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“Forever Wild” Provision of the New York State Constitution (Constitutional Convention of 1894)

  • Daniel G. Payne
  • Richard S. Newman

Abstract

After years of concern about the effect of deforestation on the Adirondack Mountains, Governor David B. Hill signed into law Chapter 283 of the Laws of 1885, a measure that provided that several hundred thousand acres of stateowned land in the Adirondacks would be preserved as “forever wild.” The law was soon discovered to have loopholes large enough to (literally) drive a railroad through, and at New York’s Constitutional Convention of 1894, a group of conservationists led by Colonel David McClure, a delegate from New York City, spearheaded a successful effort to insert a true “forever wild” clause into the state constitution that provided protection for the largest forest preserve east of the Mississippi River. While the “Forever Wild” provision has been amended several times to provide for the needs of communities within the boundaries of the Adirondack Park, it endures as one of the most successful and far-reaching attempts by a state to preserve and expand its wilderness regions.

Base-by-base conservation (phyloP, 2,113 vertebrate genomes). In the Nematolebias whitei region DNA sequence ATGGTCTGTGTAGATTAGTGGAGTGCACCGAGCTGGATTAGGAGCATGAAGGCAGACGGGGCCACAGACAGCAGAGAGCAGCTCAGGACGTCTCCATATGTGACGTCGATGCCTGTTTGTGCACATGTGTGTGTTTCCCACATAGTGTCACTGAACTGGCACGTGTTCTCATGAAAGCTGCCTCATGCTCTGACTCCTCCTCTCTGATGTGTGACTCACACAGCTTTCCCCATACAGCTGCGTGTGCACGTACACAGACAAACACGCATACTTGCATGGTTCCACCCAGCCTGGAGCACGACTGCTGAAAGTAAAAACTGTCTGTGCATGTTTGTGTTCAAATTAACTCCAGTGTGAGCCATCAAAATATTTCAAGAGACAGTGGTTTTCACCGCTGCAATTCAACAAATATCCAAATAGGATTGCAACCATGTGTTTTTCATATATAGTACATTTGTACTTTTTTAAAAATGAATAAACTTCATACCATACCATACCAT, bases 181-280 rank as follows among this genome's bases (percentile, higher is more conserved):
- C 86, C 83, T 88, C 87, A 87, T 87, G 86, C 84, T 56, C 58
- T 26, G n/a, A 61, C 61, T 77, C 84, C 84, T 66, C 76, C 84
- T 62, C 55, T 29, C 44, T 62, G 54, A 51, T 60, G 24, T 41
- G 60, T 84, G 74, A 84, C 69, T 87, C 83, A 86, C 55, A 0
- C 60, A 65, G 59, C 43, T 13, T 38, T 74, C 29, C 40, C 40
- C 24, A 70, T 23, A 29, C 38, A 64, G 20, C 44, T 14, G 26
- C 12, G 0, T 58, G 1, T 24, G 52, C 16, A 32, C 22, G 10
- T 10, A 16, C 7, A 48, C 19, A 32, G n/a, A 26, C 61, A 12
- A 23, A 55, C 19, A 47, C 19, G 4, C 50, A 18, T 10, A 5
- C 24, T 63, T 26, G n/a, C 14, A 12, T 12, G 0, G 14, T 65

Copyright information

© Daniel G. Payne and Richard S. Newman 2005

Authors and Affiliations

  • Daniel G. Payne
  • Richard S. Newman

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